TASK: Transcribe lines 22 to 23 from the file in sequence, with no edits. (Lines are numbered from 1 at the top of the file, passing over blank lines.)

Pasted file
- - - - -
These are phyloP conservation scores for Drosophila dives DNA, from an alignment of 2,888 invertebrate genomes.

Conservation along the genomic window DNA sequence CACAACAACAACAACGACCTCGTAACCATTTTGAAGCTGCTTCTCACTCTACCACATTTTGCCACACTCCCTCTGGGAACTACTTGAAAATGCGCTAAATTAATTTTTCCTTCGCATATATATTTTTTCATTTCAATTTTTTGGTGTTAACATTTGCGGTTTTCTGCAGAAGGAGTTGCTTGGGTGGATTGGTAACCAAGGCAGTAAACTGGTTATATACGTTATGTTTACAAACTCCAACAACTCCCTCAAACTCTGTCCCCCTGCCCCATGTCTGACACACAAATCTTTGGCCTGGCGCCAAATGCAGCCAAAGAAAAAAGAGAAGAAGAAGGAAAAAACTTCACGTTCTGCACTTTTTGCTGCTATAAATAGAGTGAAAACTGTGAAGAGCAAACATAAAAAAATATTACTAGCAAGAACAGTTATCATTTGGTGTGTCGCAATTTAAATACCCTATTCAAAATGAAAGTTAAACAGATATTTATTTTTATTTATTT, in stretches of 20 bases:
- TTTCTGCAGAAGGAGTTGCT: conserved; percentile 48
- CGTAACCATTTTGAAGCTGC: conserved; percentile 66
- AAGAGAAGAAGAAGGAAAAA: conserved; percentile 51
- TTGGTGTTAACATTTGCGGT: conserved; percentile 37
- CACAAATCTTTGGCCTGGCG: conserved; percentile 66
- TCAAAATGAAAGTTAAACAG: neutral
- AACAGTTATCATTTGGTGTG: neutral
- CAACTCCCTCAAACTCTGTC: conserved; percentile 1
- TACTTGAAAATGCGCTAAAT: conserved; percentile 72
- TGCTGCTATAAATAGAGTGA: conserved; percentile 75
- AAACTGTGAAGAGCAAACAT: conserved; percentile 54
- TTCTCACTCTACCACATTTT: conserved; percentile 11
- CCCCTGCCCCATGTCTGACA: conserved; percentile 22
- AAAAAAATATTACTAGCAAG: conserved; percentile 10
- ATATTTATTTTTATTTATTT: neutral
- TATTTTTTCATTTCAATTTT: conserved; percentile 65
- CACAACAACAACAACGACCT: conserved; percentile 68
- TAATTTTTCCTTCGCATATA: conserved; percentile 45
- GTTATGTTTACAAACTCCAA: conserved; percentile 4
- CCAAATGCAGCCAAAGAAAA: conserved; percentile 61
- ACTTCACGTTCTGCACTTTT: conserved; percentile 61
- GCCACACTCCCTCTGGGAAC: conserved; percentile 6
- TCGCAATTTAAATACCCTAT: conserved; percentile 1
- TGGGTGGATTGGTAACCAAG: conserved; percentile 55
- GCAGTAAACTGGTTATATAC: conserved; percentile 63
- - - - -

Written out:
- CCAAATGCAGCCAAAGAAAA: conserved; percentile 61
- ACTTCACGTTCTGCACTTTT: conserved; percentile 61